The Order 1886

One of the long-awaited games back in 2015 was The Order 1886. And, sure enough, the game came and the gaming community was… Disappointed, to say the least. The Order is a fantastically detailed game – but empty. It’s like an oil painting, beautiful, stunning, but you mustn’t touch it. The Order is, in the end, a great movie, but a bad game.

Too Much of a Movie to Be a Game, Too Much of a Game to Be a Movie

Imagine a steampunk London where an ancient Order of knights fights werewolves and a rebellion at the same time. They’re aided by Nicola Tesla, who is their gadget guy and supplies arms and armament. This is exactly what The Order 1886 is.

What the game is also, it’s a stunning and beautiful beyond words. The visuals are absolutely rocking – the London portrayed in The Order is a Victorian era city where splendor and riches are in stark contrast with slums and poverty. The game makes use of some brilliant cinematic techniques to deliver what is, essentially, a period movie. Indeed, the game is so well thought out that playing and watching the cinematics really feels like you’re watching a superb fantasy film on a big screen.

But that’s just the problem. The Order is worse than lackluster when it comes to gameplay. This is a cover-based shooter at its core and one where werewolf encounters are minimal and way too short to be enjoyable. Mostly, you’ll be shooting at cannon fodder human enemies behind cover or in the open. Sure, your arsenal is impressive, and you can employ quick-time takedowns that, though frowned upon in the gaming community, are really well made in this one, but the combat is flat and repetitive. Not only that but because there are black stripes above and below on your screen that create a letterbox effect like when you’re watching a movie, you can’t really see what’s happening on the other side and where the enemies are.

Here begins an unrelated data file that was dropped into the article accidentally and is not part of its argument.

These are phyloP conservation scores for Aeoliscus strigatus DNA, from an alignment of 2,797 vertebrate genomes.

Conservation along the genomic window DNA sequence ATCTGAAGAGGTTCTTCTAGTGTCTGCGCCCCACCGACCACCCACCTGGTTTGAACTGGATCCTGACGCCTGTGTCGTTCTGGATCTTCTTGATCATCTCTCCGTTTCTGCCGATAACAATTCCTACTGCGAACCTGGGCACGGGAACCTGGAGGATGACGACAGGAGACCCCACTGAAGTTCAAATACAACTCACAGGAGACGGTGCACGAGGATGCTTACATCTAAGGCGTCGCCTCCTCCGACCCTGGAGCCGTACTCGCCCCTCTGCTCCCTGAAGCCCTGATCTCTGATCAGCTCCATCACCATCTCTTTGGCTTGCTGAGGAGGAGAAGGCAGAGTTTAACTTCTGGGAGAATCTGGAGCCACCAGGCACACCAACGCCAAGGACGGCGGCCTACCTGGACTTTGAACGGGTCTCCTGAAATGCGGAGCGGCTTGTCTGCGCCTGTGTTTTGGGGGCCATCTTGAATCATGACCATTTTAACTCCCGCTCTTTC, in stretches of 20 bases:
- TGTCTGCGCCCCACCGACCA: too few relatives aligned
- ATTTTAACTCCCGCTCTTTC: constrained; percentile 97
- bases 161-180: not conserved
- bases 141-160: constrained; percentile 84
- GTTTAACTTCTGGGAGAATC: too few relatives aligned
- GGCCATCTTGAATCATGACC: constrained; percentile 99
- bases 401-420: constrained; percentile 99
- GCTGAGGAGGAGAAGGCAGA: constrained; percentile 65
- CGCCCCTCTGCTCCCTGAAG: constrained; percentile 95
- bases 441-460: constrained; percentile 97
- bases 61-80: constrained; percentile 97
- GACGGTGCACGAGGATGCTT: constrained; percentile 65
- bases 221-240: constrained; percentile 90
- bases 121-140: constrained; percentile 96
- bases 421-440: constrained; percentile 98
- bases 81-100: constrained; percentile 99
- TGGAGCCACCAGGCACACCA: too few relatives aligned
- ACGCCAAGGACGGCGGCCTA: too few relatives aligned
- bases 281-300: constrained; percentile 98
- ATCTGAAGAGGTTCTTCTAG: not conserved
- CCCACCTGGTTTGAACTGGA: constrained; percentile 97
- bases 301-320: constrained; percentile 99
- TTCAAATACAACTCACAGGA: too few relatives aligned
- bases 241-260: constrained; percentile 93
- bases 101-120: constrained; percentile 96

Lastly, it’s a look but don’t touch world, like we said in the beginning. There are myriad of parts where you just walk around and take in the scenery, listening to the NPCs speaking of Jack the Ripper, but you can do only that – walk. You can’t run and you can’t even jog. There are a few things you can interact with outside combat, things like photos and documents, but you can only flip them over or put them down when you pick them up. The playable part is constantly interrupted by unskippable cutscenes, making the action stop-and-go. Just imagine yourself stuck in LA traffic, and that’s exactly how The Order 1886 feels.


All in all, The Order 1886 is a game that could have been something, but, because it focused too much on character building, storytelling and cinematics, you ended up with nothing more than an interactive movie. The 7-hour gameplay is completely unremarkable, and, at this point, we just wish the developers had given the idea to Hollywood to make a feature film.